Phenomenology of Ruth Memory

“Is that really you, Ruth.” I was really feeling her hand on the side of my face, and my finger held in her other hand, as her alive body snugged against my bum, lying on the bed.


A dream. A dream very deep in the prefrontal cortex, and after a night of heavy drinking – red wine and scotch – and pizza, cheese bread, ice cream, and vanilla yogurt ! I awoke in reality. Ruth was not there, but, in the dream, it was as real as real.


The cost to my health for the reward of recovering a memory – a small joy in my miserable life without Ruth. Was I recalling a past, however? An actual, event? Can I say the dream was personal history? There are several problems here, and I am still amazed that the average person still thinks that memory and history is the recall of the past simpler. It is maddening to think how uneducated the population is on basic ideas.


I understand, for what is happening, starts from my reading of Edmund Husserl. In his view we can uncover consciousness without any preconceived intellectual framework. Phenomenology is the study in the structures of experience and consciousness – in my view, both the very same reference, and, for Husserl, it is a form of pure self-refection (consciousness in Husserl’s vocabulary):- devoid of the impressions from the pre-established structures. The phenomenon is only then structured as the description and explanation from pure self-reflection. Martin Heidegger followed Husserl’s method but rejected the view that human intellectual prejudice can be removed (‘bracketed’ in Husserl’s vocabulary). Heidegger became the investigator on the phenomenology of ‘Dasein’, a term for the type of being that humans possess. There is a dynamic relationship in the dreaming between the pure phenomena of a brain in drift and the concepts, something that is structured in ‘pre-thought thought’.


It was not until the late 20th century that memory was investigated beyond the view of ‘the recall of the past’: beyond the phenomenology of Marcel Proust’s  In Search of Lost Time (1913–1927). The literature is now voluminous, and a few references can be made. Casey (1976) reminded the reader that that there are different mental states (or activities) in both sleeping and waking hours: imagination, memory, hallucination, and fantasy. Payne (1997) goes one step further and explores the characteristics of illusions and ‘false memory’.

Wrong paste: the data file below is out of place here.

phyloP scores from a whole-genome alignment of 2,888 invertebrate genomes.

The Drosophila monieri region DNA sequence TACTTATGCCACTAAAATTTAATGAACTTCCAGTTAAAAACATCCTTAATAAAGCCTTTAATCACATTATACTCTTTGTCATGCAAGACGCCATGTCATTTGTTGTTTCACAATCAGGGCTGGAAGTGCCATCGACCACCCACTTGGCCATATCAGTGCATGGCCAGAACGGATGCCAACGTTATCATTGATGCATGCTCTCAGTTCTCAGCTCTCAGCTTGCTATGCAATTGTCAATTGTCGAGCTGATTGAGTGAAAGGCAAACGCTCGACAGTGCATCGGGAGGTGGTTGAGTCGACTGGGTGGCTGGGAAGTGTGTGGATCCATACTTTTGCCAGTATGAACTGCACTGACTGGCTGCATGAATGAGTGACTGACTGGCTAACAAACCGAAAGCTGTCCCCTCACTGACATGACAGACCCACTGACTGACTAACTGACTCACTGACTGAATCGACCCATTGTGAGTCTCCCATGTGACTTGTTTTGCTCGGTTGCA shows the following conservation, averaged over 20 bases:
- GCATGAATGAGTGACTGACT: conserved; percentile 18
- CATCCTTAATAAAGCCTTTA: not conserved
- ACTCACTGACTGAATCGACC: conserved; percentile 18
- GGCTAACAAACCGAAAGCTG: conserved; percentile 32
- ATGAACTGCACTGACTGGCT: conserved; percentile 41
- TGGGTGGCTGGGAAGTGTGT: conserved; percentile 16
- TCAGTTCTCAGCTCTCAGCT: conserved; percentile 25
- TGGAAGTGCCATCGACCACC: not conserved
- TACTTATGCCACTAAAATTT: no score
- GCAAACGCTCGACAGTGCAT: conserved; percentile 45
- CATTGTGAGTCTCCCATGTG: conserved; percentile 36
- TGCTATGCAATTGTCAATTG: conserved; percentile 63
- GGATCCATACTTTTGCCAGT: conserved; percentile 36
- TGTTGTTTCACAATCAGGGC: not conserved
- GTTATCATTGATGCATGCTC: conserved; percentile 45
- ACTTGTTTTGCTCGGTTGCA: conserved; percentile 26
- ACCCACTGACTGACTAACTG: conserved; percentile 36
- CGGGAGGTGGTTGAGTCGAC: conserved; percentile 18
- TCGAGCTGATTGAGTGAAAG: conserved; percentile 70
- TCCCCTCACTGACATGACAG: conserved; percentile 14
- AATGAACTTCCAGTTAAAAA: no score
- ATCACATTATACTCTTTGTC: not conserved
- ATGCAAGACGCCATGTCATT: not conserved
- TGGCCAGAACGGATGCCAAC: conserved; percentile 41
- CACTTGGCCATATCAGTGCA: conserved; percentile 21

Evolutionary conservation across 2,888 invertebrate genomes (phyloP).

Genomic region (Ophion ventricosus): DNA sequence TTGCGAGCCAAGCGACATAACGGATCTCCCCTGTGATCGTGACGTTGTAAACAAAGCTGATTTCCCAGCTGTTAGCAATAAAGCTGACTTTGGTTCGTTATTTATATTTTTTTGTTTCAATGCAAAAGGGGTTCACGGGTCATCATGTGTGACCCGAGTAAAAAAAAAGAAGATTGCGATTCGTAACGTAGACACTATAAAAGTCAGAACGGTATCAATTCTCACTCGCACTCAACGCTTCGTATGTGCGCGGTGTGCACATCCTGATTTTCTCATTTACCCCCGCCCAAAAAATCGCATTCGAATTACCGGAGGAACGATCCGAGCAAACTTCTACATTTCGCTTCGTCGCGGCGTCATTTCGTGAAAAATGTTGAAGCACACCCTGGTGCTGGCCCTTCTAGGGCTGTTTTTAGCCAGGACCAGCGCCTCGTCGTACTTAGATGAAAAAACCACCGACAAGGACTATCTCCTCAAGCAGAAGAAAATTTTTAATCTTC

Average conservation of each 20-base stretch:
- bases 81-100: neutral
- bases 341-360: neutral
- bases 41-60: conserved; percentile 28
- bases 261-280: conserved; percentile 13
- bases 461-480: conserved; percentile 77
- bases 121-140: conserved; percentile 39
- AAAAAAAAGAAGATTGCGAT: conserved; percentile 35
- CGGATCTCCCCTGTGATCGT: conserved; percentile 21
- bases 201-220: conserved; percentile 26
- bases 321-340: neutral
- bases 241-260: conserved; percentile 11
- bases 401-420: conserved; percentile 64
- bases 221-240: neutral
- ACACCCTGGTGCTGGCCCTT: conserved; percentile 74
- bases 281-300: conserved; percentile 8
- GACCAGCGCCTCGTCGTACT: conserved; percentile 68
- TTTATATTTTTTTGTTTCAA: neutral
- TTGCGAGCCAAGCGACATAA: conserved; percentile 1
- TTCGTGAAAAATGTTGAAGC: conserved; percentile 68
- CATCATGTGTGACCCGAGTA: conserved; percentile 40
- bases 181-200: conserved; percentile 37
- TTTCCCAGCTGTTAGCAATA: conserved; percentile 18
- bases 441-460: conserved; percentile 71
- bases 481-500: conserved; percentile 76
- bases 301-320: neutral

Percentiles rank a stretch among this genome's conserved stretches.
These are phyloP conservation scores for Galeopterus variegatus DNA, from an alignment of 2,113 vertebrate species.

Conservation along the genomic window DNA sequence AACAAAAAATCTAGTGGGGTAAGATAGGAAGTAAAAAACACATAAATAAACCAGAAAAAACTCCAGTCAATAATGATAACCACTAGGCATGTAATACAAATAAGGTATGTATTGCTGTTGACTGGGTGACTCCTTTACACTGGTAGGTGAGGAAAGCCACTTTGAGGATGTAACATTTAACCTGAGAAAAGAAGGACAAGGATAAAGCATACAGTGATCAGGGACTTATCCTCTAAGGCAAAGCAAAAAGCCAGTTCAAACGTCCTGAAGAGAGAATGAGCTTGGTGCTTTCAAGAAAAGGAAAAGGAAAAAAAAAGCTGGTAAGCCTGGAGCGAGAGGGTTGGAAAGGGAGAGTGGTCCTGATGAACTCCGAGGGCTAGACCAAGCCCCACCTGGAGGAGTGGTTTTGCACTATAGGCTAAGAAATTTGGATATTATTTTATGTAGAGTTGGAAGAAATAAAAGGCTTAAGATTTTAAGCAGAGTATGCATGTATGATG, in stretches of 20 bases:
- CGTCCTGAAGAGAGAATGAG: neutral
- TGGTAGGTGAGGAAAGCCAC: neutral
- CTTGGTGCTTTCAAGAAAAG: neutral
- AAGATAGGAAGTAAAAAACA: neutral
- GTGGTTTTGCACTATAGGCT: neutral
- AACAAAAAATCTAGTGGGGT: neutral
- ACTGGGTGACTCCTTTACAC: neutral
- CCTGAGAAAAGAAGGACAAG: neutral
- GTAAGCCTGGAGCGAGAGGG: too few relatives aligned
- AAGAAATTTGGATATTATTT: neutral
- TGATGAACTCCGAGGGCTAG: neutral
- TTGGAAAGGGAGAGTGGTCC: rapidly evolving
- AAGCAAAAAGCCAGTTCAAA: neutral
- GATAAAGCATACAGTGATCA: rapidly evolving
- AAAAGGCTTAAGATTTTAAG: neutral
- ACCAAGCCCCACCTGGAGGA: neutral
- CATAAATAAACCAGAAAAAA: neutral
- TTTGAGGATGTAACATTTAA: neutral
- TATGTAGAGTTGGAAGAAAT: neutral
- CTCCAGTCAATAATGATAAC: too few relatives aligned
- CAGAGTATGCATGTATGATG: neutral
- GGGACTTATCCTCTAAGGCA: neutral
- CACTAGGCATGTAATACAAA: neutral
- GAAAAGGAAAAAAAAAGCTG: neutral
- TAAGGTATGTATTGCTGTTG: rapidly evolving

In my own self-examination, my thoughts are so mixed with falseness, illusions, imagination, memory, hallucination, and fantasy. Each word, although overlaps in the analysis, has a distinct semantic according to the context. So, do not offer up your moralistic-fundamentalist bullshit. It is true, however, that I must stop my own illusions about my alcohol consumption, bad eating habits, and unfilled good intentions for exercise. I am fallibly doing something about it: regular sessions with the exercise therapist, and dry periods. At least I tend to drink with meals and not to deliberately get drunk. The issue is, rather, the cycle of eating-drinking as a habit of comfort. Hence, the issues are psychology, as much physiological. Retreating to the bedroom for dinner, rather than a sociable dining room table, because of a household in anxiety. On top of anxiety is the depression. No one to have a sociable meal with anymore. Ruth died. No one to sleep with. Ruth died.


As I reflect on my existence and the essence in the becoming, thought is mixed as with falseness, illusions, imagination, memory, hallucination, and fantasy. How could it be otherwise? This is the truth of my existence.


Image: Dreaming and realities: Thinking about illusions, imagination, memory, hallucination, and fantasy. © Dr Neville Buch 2022.




Casey, E. S. (1976). Comparative Phenomenology of Mental Activity: Memory, Hallucination, and Fantasy Contrasted with Imagination. Research in Phenomenology, 6, 1–25.


Heidegger, Martin (1927, English version 1962). Being and Time, Blackwell Publishing.


Husserl, Edmund (1913, English version 1983). Ideas Pertaining to a Pure Phenomenology and to a Phenomenological Philosophy. First Book, General Introduction to a Pure Phenomenology, Kluwer Academic Publishers.


Payne, David G., et al. “Compelling Memory Illusions: The Qualitative Characteristics of False Memories.” Current Directions in Psychological Science, vol. 6, no. 3, 1997, pp. 56–60. JSTOR, Accessed 27 Aug. 2022.